My newest Double Barrel mystery is hitting the cyber shelves December 1st! I just wanted to share my joyous news, along with an excerpt to get your mystery-loving brains engaged.
I started writing this over a year ago and set it aside, but when I seriously went back to the story this past August, the plot and characters morphed into something quite different than my initial thought process. Sometimes fictional people have a mind of their own and you just can’t make them conform to your plans.
If you’ve enjoyed Blake and Shelby’s stories in the Double Barrel mystery series so far, then I know you will love A Man Can Die but Once. As usual, I start off with the murder, so it will come as no surprise to you all if you read the first page that the mayor’s shenanigans are finally coming to an end.
I hope you enjoy this excerpt and be sure to go to your favorite ebook store and PreOrder A MAN CAN DIE BUT ONCE. You won’t be charged until December 1st when it automatically downloads onto your reader device. As simple as that. A fun mystery just in time for Christmas lockdowns! (Sorry, couldn’t help myself)
Leaning over the body of the mayor, he pressed two fingers to the man’s thick neck, searching for the carotid pulse. Faint but still detectable. Suddenly, he felt the man grip the ragged edge of his untucked shirt and tug him closer as though trying to say something. Eyes wide and staring, the mayor’s blue lips moved faintly, but only a mewling whimper sounded from the depths of his chest. Instinctively, he jerked away from the moist breath of vomit and death that accosted him, and the mayor’s white-knuckle grip was broken. The mayor fell back, pulling his arm in close to his body and appeared to curl around his pain, then he exhaled one last time and was gone.
Slowly, he straightened, standing tall over the mayor’s body, his stance relaxed. Purposefully at ease. Closing his eyes, he allowed his adrenaline-laced heartbeat to slow and his breathing return to normal. No matter how many times he’d watched men die, he still felt a weight of darkness envelope his soul. A feeling he had to fight with every breath in his body. Exactly sixty seconds later, he opened his eyes and stared down on the ashen-faced man crumpled at his feet.
Everyone talked about this man. Locals either hated him or despised him. Some thought he was a necessary evil. A nasty, pushy politician could get things done for the town that nice people could not. But he’d never run across anyone who loved and respected him.
The great Farley Jones. The man who would be king… or at least, mayor of Port Scuttlebutt. He used people. Connived. Pressured. Even blackmailed them into doing his dirty work or going along with him in some unsavory deal or another. He’d heard the tales, but until recently, he’d never had the opportunity to see the man at work in person.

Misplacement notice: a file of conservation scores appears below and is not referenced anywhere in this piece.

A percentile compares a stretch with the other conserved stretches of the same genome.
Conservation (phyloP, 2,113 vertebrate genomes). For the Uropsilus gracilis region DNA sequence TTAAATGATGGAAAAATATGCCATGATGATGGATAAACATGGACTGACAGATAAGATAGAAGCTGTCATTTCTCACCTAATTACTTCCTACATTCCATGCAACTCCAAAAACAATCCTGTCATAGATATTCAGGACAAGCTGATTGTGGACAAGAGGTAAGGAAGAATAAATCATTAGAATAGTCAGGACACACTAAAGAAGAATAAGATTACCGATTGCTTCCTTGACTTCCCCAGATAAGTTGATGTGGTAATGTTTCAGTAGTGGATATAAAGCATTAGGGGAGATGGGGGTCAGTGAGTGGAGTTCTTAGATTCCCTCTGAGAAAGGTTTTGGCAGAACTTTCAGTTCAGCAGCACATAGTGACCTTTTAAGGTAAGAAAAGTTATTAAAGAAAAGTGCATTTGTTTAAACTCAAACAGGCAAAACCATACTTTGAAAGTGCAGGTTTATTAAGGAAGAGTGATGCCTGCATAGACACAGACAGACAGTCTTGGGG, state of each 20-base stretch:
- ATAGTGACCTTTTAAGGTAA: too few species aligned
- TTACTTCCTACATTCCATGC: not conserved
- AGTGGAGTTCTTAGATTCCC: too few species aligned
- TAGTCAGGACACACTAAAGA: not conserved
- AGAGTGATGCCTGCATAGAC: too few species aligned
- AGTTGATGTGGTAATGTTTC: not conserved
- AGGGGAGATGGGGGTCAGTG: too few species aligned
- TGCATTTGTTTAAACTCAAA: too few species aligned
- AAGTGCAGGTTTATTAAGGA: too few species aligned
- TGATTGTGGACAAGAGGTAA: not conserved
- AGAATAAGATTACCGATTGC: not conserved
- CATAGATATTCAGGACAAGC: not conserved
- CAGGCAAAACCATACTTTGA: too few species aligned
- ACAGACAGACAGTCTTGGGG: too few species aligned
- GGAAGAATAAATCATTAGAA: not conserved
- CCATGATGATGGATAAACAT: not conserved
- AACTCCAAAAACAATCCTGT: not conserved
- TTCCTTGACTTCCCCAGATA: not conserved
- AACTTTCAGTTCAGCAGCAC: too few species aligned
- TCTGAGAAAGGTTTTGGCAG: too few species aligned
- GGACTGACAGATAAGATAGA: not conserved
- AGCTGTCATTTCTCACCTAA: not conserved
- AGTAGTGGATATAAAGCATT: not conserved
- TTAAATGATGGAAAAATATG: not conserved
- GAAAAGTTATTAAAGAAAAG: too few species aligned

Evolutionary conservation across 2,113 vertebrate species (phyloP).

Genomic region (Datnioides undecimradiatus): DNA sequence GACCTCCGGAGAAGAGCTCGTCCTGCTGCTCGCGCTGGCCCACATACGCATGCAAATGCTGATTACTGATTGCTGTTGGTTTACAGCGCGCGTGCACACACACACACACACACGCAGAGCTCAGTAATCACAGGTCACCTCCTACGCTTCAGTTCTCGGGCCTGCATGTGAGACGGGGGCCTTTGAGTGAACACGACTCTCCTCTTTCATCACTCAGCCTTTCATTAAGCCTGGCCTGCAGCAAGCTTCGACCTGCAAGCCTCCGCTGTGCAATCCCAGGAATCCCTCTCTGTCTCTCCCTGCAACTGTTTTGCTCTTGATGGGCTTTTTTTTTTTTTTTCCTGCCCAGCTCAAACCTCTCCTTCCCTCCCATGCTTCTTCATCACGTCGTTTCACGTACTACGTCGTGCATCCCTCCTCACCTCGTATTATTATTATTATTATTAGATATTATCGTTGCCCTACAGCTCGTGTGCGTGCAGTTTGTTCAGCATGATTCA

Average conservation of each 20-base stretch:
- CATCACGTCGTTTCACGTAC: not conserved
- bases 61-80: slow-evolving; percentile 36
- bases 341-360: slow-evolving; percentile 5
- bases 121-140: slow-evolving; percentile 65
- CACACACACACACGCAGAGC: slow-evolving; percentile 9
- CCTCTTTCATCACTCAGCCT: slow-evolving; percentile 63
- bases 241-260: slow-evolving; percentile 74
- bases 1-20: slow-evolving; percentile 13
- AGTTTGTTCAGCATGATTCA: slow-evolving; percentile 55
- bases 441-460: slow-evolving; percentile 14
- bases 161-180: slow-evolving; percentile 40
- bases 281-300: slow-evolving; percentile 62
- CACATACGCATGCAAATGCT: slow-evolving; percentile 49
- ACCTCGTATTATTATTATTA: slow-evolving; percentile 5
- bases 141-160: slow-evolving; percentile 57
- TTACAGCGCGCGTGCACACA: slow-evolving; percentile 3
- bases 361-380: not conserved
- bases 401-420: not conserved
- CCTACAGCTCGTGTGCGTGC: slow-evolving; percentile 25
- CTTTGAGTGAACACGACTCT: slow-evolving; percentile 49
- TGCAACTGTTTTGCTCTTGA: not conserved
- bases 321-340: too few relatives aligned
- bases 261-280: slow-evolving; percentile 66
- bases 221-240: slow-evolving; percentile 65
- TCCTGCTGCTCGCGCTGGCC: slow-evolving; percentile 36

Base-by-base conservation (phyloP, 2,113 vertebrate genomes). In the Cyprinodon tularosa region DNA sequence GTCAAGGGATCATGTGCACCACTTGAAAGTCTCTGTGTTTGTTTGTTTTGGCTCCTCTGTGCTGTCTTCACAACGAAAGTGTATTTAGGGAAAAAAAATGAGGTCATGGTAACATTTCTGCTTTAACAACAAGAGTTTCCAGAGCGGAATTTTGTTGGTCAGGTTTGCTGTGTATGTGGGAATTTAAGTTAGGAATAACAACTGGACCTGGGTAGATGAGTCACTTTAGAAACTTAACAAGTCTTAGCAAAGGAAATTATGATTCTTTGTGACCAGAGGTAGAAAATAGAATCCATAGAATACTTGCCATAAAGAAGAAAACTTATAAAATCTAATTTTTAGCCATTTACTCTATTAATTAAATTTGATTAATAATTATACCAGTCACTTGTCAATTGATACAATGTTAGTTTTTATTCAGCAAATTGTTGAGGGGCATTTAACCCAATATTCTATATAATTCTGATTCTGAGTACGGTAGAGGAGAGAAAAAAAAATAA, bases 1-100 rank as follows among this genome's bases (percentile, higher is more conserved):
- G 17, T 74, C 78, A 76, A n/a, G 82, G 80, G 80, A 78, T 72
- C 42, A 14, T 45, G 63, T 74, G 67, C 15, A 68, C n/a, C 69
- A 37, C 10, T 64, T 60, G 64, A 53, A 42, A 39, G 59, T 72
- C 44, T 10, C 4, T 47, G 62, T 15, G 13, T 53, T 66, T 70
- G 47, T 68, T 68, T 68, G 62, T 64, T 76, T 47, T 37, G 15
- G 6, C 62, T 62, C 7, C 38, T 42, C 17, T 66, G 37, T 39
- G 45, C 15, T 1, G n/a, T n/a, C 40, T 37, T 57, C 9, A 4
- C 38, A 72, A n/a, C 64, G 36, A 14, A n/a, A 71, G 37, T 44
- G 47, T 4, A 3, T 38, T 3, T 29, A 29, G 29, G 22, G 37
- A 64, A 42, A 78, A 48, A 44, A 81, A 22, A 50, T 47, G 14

He had no real stake in the welfare of Port Scuttlebutt. Didn’t care whether Farley Jones ran things like a Detroit gangster or was more of a Saint Francis of Assisi, communing with birds and saving pine trees.
Farley’s mistake today was purely subjective.
The Mayor of Port Scuttlebutt had made a choice. He chose poorly. He never should have tried to hurt a woman on a mission. Like PETA zealots who write meat is murder on a butcher’s shop, to save-the-trees groups who chain themselves to bulldozers, or nuts who release thousands of minks from farms to starve to death or be eaten by foxes, people on a mission were the scariest people in the world to deal with logically. To them, the end always justified the means. Even if it didn’t turn out quite the way they planned. Much like war.
Stepping back, he carefully looked over the scene, imprinting it on his memory for possible future posterity.
Blood seeped from a wound on the back of the mayor’s head, glistening wet and dark. The fancy overcoat and loose-legged suit pants did nothing to hide the effects of a man accustomed to overindulgence and lack of exercise; a thickened waistline, fleshy jowls and neck, and overall poor muscle tone. He rested on his side where he’d fallen, one arm beneath him, the other extended across the floor, pudgy sausage fingers splayed out like a fan as though trying to grasp the baseball bat that lay just out of his reach.
Bending, he picked up the bat, twirling it in his gloved hands. There was a splotch of blood on one side. He wiped it clean on the leg of his black sweatpants, admired the scrawled signature, and then carefully placed it back on display above the fireplace with the other baseball memorabilia.
A piece of paper peeked out the pocket of the dead man’s overcoat. He squatted beside him and slipped it out, pressing it open flat on the knotty pine floor. A to-do list. He smirked. Apparently, the man’s mama was every bit in charge of the world and everyone in it as the rumor mill suggested. Even her son, the mayor, had to submit to her authority.